Stories of Gunnery Sgt. John Basilone's courage under fire at Guadalcanal, where he was awarded the Medal of Honor, and Iwo Jima, where he ultimately gave his life on the battlefield.
One of only two Marines in history to be awarded the Medal of Honor twice, Sgt. Maj. Daniel J. Daly distinguished himself in combat during the Boxer Rebellion and in Haiti.

"This means a great deal to the Marine," said Cooper. "To receive a letter...from a Marine, with a Marine hero on the stamp is an honor in itself."

The set of 37-cent stamps will also be a collector's item for many Marines and civilians alike.
"I'm getting a sheet just to keep for me, not to use," said Cooper.

Along with the new set of Marine hero stamps, the Station Post Office will introduce four new sets of stamps; Black History, Ronald Reagan, Disney and Muppet characters due to hit the Station in May.
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posted by Don Schilling at 9:51 AM

NJ Post Office to Reopen After Anthrax Cleanup

(Hamilton, NJ) The postal facility in Hamilton that handled anthrax-laced letters soon after the nine-eleven attacks will reopen Sunday.

The building has been decontaminated and has sensors to detect anthrax. All the old equipment was replaced under a renovation with an estimated cost of 80 to 100 million dollars.American Postal Workers Union Trenton Local president Bill Lewis says most of the 500 or so workers are looking forward to returning.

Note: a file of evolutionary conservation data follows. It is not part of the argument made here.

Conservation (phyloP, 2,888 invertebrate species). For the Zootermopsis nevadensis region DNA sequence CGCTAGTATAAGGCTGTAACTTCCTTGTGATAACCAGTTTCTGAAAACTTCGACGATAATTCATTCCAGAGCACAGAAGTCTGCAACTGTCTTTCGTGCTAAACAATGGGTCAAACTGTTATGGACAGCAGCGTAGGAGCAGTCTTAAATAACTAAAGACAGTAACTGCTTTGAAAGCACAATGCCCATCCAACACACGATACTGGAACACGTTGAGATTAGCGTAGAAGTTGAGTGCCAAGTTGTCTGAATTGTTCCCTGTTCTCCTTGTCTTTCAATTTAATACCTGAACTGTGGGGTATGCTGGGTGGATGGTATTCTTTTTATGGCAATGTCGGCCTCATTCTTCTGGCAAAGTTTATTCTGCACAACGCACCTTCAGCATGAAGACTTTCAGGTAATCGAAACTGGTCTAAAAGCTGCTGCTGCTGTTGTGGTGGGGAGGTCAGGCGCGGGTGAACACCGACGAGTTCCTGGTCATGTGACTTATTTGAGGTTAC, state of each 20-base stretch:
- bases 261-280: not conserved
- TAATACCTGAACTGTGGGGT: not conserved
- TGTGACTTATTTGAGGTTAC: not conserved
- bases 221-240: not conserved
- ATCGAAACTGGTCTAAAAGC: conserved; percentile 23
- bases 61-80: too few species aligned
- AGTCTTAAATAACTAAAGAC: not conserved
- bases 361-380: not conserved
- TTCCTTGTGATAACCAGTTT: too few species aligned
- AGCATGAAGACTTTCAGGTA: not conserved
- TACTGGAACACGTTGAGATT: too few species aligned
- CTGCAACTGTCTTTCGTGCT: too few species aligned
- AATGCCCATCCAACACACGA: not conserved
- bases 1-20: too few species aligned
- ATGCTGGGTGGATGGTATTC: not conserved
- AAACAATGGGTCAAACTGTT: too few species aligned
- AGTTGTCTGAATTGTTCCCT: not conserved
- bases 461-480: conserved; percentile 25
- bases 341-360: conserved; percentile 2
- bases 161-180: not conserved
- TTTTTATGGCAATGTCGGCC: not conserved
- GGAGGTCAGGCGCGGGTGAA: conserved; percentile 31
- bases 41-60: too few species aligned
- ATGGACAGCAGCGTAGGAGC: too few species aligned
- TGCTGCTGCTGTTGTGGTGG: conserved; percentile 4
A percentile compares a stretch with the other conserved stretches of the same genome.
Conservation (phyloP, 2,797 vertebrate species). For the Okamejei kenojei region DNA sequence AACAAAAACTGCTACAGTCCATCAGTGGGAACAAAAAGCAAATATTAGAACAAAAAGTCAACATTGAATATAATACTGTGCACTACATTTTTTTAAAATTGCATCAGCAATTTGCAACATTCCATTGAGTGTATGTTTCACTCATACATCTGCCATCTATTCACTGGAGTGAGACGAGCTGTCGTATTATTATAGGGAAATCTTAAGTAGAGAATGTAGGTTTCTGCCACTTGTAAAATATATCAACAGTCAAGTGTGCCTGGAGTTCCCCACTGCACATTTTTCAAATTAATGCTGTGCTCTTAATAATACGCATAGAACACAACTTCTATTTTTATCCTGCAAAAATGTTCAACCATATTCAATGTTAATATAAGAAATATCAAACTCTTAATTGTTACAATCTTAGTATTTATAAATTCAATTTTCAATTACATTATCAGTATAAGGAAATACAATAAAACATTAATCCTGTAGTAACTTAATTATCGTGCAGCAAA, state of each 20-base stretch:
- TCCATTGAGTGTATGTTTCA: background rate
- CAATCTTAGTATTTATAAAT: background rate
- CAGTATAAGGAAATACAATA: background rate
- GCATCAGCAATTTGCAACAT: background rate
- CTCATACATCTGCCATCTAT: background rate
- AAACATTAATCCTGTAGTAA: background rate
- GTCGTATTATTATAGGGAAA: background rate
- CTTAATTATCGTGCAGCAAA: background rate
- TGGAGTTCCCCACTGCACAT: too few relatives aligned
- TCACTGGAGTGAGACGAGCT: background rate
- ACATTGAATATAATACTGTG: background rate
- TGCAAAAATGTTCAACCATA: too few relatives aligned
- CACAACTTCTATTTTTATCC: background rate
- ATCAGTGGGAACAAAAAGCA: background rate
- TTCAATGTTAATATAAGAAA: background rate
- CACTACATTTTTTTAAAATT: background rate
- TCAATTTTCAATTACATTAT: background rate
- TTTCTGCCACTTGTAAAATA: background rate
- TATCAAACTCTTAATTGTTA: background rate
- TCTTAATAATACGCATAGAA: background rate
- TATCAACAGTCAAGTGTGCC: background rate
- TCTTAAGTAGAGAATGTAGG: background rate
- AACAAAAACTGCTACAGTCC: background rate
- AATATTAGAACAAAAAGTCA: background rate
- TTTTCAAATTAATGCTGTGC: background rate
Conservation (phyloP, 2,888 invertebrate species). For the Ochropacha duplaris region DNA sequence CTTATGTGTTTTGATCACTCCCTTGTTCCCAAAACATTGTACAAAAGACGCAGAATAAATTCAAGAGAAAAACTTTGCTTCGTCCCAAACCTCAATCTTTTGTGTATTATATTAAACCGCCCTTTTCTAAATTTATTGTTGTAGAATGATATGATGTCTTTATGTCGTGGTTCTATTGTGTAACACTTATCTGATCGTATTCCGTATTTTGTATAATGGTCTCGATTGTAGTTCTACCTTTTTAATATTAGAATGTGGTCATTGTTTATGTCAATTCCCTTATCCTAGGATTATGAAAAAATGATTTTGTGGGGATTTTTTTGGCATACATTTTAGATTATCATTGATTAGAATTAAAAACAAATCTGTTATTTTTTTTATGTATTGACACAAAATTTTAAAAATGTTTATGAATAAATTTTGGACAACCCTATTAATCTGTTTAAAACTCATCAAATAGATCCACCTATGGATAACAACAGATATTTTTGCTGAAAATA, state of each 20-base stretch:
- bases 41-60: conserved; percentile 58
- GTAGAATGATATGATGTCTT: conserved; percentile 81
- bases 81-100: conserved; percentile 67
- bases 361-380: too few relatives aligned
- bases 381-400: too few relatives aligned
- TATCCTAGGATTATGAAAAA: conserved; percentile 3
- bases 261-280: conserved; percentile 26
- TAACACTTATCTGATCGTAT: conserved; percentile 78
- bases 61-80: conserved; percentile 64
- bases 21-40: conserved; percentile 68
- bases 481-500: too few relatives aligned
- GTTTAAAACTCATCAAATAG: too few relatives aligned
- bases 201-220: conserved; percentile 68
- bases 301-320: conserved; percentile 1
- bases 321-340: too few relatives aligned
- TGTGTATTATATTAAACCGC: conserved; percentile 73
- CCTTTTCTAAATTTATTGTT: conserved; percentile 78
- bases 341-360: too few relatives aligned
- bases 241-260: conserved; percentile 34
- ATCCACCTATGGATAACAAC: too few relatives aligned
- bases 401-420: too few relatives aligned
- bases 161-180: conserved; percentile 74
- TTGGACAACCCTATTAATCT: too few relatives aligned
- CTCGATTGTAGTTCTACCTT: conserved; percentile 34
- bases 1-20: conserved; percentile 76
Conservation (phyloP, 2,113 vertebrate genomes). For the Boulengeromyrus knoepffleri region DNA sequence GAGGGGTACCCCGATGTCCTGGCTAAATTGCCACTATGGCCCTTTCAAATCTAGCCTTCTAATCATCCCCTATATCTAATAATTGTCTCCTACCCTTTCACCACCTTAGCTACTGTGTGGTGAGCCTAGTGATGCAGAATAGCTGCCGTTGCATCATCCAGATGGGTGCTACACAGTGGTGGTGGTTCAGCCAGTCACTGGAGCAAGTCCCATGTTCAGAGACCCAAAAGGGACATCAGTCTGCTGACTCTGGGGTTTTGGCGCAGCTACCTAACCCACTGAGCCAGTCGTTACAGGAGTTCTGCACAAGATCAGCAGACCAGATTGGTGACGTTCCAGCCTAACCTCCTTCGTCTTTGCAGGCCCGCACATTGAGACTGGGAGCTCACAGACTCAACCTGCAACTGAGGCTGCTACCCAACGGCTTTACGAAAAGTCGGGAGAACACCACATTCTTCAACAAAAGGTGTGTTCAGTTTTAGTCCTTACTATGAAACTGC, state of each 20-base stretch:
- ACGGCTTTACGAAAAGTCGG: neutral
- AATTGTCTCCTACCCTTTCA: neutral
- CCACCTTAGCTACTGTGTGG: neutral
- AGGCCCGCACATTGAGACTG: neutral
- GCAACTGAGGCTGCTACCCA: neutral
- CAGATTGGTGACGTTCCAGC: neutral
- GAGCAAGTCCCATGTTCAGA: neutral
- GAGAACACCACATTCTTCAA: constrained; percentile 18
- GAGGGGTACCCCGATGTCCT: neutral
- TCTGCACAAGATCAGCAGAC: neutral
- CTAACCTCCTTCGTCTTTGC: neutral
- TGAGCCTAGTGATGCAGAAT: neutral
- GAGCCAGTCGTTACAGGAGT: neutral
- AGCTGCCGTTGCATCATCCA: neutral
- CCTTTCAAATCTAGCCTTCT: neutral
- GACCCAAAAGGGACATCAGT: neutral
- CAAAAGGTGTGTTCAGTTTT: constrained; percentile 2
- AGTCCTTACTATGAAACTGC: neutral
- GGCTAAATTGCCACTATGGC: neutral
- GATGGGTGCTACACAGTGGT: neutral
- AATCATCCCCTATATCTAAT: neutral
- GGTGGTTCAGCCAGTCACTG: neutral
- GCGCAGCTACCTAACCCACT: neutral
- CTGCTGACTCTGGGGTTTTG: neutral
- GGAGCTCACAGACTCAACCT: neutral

However, the four workers who were sickened will not be among them.No one has been charged in the October 2001 attacks that killed five and sickened 17 across the country.Newark-based FBI spokesman Steve Seigel wouldn't comment on the investigation.
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posted by Don Schilling at 9:48 AM

Etisalat releases prepaid telephone cards carrying images of Emirates Post's stamps on traditional fashions

The stamps on the traditional fashion of the UAE issued by Emirates Post has been reproduced on the prepaid telephone cards of Etisalat, as part of a new collaboration between the two organizations.

More than 6 million telephone cards will carry the images of these stamps. 'As two leading service organizations, Emirates Post and Etisalat have joined hands to create beautiful telephone cards bearing images of UAE stamps,' said Abdullah Ibrahim Al Daboos, Director General of Emirates Post.

'One objective of this is to promote philately through the widely used telephone cards. The second aim is to encourage people to collect telephone cards, which have become a hobby with many people.' Mohammed Al Fahim, Executive Vice President, Marketing, Etisalat, commented:

'We are constantly seeking ways to make our prepaid telephone cards more beautiful. As Emirates Post has gained a reputation for creating visually attractive stamps, we decided to make use of the images of postal stamps on our telephone cards. We are delighted with the result. We hope our telephone cards will become collector's items, just like the stamps of Emirates Post.'

The stamps used in the new set of Etisalat telephone cards portray a variety of traditional clothing of UAE women, such as Al Serwal or drawers which are worn under the jalabia; Al Thob (Robe); Al Abaiah (Gown): Al Kandoura (Jalabia); various types of Al Shailah (Scarf) used for covering the head and Al Burga (Yashmak) used for covering the nose and mouth.
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posted by Don Schilling at 9:43 AM